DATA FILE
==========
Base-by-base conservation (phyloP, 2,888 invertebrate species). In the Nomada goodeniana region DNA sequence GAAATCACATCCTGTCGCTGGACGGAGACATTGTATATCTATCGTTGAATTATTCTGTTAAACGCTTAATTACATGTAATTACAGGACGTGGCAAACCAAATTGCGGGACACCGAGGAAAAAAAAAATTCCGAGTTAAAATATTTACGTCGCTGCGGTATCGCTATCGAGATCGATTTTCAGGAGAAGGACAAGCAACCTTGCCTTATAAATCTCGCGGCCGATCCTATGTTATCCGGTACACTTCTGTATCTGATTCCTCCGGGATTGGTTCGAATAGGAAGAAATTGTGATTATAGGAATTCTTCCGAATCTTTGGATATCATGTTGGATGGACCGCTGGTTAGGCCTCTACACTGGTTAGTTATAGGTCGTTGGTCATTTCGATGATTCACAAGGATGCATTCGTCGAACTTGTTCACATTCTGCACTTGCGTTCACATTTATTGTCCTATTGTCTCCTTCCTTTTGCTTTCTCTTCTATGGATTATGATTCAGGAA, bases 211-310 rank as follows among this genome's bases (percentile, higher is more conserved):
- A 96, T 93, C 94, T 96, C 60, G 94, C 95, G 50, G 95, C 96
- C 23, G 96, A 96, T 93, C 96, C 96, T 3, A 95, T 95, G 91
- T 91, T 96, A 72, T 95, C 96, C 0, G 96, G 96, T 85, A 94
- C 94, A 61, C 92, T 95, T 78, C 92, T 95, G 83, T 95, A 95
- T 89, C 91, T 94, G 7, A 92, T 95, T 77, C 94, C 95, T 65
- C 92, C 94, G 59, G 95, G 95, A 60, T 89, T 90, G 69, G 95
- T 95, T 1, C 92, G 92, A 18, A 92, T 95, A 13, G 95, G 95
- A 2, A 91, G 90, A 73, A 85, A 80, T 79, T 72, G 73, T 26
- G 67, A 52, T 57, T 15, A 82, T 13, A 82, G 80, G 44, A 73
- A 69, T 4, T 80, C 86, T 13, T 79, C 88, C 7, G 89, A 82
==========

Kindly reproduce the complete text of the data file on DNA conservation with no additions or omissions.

Base-by-base conservation (phyloP, 2,888 invertebrate species). In the Nomada goodeniana region DNA sequence GAAATCACATCCTGTCGCTGGACGGAGACATTGTATATCTATCGTTGAATTATTCTGTTAAACGCTTAATTACATGTAATTACAGGACGTGGCAAACCAAATTGCGGGACACCGAGGAAAAAAAAAATTCCGAGTTAAAATATTTACGTCGCTGCGGTATCGCTATCGAGATCGATTTTCAGGAGAAGGACAAGCAACCTTGCCTTATAAATCTCGCGGCCGATCCTATGTTATCCGGTACACTTCTGTATCTGATTCCTCCGGGATTGGTTCGAATAGGAAGAAATTGTGATTATAGGAATTCTTCCGAATCTTTGGATATCATGTTGGATGGACCGCTGGTTAGGCCTCTACACTGGTTAGTTATAGGTCGTTGGTCATTTCGATGATTCACAAGGATGCATTCGTCGAACTTGTTCACATTCTGCACTTGCGTTCACATTTATTGTCCTATTGTCTCCTTCCTTTTGCTTTCTCTTCTATGGATTATGATTCAGGAA, bases 211-310 rank as follows among this genome's bases (percentile, higher is more conserved):
- A 96, T 93, C 94, T 96, C 60, G 94, C 95, G 50, G 95, C 96
- C 23, G 96, A 96, T 93, C 96, C 96, T 3, A 95, T 95, G 91
- T 91, T 96, A 72, T 95, C 96, C 0, G 96, G 96, T 85, A 94
- C 94, A 61, C 92, T 95, T 78, C 92, T 95, G 83, T 95, A 95
- T 89, C 91, T 94, G 7, A 92, T 95, T 77, C 94, C 95, T 65
- C 92, C 94, G 59, G 95, G 95, A 60, T 89, T 90, G 69, G 95
- T 95, T 1, C 92, G 92, A 18, A 92, T 95, A 13, G 95, G 95
- A 2, A 91, G 90, A 73, A 85, A 80, T 79, T 72, G 73, T 26
- G 67, A 52, T 57, T 15, A 82, T 13, A 82, G 80, G 44, A 73
- A 69, T 4, T 80, C 86, T 13, T 79, C 88, C 7, G 89, A 82